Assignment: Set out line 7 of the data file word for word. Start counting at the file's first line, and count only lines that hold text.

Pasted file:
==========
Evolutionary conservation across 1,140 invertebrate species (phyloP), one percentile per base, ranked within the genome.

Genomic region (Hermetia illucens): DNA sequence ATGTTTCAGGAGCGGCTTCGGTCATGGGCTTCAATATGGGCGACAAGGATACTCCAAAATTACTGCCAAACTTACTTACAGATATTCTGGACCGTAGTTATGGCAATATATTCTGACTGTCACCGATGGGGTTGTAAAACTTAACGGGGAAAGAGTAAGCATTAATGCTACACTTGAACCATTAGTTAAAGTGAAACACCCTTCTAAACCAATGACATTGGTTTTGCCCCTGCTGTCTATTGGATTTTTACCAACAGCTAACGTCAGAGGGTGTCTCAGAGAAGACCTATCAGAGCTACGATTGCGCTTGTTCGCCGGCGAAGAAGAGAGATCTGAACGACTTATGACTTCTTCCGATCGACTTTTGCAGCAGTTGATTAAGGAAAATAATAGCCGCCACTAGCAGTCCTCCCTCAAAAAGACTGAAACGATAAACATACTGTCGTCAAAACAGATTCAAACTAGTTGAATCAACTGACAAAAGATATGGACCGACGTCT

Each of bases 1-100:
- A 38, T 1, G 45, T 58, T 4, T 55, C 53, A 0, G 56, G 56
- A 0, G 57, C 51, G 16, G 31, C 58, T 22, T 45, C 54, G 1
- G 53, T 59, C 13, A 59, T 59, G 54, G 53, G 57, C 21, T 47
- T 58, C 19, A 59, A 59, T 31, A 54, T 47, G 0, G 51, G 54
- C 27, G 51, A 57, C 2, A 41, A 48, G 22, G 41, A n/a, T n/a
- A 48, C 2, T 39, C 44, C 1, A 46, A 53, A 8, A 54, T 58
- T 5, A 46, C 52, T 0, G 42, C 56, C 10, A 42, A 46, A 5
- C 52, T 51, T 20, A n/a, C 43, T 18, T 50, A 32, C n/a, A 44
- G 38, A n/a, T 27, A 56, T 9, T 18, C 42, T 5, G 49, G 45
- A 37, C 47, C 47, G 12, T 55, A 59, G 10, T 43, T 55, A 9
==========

- T 58, C 19, A 59, A 59, T 31, A 54, T 47, G 0, G 51, G 54